Non-Competition Agreements

ENFORCING NON-COMPETITION AND NON-SOLICITATION AGREEMENTS: WHAT EMPLOYERS NEED TO KNOW


The Supreme Court of Canada and the Ontario Court of Appeal have made it clear that they are only going to enforce non-competition agreements in the rarest of cases.  When trying to decide whether to enforce these agreements, the courts struggle with two competing interests.  On the one hand, there is the public interest in discouraging restrictions on trade, and maintaining free and open competition which benefits both society and the affected employees. On the other hand, however, the courts have been reluctant to restrict the right to contract, particularly when that right has been exercised by knowledgeable persons of equal bargaining power.

In H.L. Staebler Co. v. Allan, [2008] O.J. No. 3048, the Ontario Court of Appeal made it clear that non-solicitation agreements will nearly always be preferable to non-competition agreements when it comes to protecting former employers.  In this case, two employees became unhappy with management and immediately began working for a competitor.  Their employment contracts prohibited them from conducting business with Staebler clients they had served for at least two years after leaving their employment.

The restriction was not sufficiently limited geographically, nor with respect to the nature of the business that the employees were prohibited from conducting.  This rendered the restrictive covenant overbroad and unenforceable. The clause unreasonably restricted the employee's economic interests and went beyond what was necessary to protect Staebler.  The Court of appeal found the covenant to be a non-competition clause as it did not purport to merely restrain the Employees from soliciting the clients and customers they had served when they worked at Staebler, but rather, it prohibited the Employees from conducting business with any such clients.  In Staebler a non-solicitation clause would have been sufficient given the fact the employees were not key employees.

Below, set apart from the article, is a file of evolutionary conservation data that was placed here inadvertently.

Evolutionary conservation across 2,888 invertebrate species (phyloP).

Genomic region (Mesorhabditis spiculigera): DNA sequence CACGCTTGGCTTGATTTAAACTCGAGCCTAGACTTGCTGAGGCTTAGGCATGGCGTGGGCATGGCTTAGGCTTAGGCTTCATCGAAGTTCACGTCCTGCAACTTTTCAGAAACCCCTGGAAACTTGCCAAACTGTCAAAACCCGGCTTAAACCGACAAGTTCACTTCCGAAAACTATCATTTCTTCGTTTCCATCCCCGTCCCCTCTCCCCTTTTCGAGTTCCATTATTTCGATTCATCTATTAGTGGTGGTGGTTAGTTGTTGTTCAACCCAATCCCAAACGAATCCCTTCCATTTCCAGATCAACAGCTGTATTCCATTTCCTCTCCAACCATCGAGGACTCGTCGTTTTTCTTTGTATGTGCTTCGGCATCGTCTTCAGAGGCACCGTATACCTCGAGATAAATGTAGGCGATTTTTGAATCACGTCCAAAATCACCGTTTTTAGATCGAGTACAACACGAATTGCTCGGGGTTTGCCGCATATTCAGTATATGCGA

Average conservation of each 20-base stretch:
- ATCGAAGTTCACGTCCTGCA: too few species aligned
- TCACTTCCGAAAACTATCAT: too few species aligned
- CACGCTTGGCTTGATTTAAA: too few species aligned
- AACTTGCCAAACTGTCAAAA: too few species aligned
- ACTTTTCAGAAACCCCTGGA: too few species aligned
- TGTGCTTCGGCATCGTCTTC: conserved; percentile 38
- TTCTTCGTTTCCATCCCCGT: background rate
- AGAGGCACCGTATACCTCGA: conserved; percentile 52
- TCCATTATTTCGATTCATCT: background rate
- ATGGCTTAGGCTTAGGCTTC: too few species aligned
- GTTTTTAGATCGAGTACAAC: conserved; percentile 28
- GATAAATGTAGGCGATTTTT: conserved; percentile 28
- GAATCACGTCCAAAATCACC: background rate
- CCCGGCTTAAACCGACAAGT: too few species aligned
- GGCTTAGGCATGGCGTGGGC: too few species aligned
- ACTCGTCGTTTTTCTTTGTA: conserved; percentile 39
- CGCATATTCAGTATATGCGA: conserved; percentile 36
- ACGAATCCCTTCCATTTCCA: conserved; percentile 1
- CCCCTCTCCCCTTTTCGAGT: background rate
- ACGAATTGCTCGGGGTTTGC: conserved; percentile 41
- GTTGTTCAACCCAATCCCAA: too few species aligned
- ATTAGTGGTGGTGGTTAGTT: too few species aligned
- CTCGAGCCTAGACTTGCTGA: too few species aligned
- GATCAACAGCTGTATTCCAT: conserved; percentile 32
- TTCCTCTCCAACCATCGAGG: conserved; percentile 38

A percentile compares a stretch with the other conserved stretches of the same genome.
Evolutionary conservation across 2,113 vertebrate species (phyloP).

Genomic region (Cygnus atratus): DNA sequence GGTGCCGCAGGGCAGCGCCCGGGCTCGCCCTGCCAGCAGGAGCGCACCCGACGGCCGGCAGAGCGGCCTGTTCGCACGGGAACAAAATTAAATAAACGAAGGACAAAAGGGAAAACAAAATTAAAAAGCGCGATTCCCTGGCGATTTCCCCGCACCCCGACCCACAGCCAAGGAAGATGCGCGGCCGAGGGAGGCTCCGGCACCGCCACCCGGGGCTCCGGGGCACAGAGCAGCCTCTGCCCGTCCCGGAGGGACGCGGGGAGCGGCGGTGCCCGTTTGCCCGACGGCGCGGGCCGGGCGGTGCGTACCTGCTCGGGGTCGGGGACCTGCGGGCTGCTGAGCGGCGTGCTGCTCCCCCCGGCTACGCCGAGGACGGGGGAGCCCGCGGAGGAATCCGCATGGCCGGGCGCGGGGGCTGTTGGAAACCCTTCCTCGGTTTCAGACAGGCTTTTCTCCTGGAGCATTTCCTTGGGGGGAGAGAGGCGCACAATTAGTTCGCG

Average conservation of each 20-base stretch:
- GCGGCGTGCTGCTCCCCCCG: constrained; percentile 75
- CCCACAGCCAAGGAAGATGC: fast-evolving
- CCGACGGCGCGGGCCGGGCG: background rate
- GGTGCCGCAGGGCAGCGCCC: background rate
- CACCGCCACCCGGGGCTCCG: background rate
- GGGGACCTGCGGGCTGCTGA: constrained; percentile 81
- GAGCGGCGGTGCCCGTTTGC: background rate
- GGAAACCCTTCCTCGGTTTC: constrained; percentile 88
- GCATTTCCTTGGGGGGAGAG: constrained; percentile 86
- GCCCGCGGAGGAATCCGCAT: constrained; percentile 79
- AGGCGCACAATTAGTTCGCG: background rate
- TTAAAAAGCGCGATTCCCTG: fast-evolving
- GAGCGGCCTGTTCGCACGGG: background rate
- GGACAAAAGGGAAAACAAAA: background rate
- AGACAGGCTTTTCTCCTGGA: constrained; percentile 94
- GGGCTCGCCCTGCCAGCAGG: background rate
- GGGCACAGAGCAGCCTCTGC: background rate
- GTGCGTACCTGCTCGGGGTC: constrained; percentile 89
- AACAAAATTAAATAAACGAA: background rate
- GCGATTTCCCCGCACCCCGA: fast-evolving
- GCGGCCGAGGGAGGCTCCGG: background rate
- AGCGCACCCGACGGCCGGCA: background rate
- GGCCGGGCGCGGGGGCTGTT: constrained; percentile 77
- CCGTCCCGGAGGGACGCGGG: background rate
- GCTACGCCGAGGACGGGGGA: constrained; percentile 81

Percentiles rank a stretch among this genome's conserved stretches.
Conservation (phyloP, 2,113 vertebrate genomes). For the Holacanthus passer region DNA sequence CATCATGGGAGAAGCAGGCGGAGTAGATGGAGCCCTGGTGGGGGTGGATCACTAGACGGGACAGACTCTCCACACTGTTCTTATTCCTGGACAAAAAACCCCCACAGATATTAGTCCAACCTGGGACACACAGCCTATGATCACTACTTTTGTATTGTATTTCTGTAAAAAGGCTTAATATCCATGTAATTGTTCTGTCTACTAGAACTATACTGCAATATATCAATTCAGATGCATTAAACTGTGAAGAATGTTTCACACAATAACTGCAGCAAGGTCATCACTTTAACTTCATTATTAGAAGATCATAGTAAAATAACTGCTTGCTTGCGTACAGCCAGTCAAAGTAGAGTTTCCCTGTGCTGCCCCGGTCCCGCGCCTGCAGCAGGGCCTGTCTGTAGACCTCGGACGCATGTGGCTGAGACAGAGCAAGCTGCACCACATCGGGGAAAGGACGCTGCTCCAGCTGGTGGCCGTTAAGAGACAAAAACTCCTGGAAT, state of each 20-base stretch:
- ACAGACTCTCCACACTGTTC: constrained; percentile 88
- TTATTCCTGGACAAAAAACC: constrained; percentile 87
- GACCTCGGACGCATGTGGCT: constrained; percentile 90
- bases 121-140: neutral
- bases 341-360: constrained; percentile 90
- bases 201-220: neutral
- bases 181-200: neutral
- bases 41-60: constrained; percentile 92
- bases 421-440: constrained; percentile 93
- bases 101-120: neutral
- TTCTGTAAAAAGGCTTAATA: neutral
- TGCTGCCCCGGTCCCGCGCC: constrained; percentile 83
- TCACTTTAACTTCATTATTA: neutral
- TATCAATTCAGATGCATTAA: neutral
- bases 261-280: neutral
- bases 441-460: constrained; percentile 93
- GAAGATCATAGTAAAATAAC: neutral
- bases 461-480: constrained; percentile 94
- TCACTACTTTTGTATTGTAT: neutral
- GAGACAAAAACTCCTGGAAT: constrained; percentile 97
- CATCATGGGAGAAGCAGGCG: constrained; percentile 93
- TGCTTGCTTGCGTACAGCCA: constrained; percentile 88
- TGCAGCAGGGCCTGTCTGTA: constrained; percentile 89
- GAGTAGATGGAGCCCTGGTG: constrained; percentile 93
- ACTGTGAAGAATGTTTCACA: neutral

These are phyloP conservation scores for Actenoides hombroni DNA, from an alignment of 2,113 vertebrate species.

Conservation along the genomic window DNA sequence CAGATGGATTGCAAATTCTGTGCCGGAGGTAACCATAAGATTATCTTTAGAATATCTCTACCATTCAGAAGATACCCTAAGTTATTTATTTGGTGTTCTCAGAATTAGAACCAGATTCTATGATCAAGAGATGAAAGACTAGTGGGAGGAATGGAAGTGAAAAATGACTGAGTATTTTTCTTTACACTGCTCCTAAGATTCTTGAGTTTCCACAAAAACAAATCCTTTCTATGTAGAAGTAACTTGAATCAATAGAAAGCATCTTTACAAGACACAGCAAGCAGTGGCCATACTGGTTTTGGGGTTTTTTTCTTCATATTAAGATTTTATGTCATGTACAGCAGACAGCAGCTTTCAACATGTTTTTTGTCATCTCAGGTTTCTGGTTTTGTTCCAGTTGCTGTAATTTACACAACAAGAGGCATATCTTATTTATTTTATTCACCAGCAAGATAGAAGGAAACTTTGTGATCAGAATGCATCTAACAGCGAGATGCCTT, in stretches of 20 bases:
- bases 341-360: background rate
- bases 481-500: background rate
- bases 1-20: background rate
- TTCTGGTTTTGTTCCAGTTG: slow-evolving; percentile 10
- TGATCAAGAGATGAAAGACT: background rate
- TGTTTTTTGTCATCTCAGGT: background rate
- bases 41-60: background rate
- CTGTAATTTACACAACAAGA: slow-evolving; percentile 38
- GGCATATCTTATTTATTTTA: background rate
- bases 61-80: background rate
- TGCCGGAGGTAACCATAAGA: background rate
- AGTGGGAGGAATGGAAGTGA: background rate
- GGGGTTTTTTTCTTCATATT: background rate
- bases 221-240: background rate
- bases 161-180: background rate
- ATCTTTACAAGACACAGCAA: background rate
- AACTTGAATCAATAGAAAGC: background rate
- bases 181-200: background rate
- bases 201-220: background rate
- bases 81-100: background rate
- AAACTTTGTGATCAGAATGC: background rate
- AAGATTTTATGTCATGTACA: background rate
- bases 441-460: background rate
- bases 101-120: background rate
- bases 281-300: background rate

The Court confirmed the well established principal from Elsley Estate v. J.G. Collins Insurance Agencies Ltd., [1978] 2 S.C.R. 916, that non-competition clauses should only be enforced in exceptional circumstances.  A non-solicitation clause, suitably restrained in temporal and spatial terms is more likely to represent a reasonable balance of the competing interests than is a non-competition clause. An appropriately limited non-solicitation clause offers protection for an employer without unduly compromising a person's ability to work in his or her chosen field.

What does the recent case law including Staebler mean for employers?  You should be careful to strictly define the characteristics of the competitive business, and to strictly define the geographic area of the restrictive covenants.  The Agreement should also be specific for the individual employee and not a one size fits all.  Finally, it would be wise to draft non-solicitation and non-competition clauses separately, so if the non-competition clause is found to be unenforceable, and can be severed, and the non-solicitation clause can still be relied upon.

Author:

Ken Ritson

Corporate and Commercial Law Contacts:

Doug Shanks
Thunder Bay, Lawyer
Phone: 807.625.7133
Email: cheadles%23com|shanksj

Ken Ritson
Thunder Bay , Lawyer
Phone: 807.625.6620
Email: cheadles%23com|ritson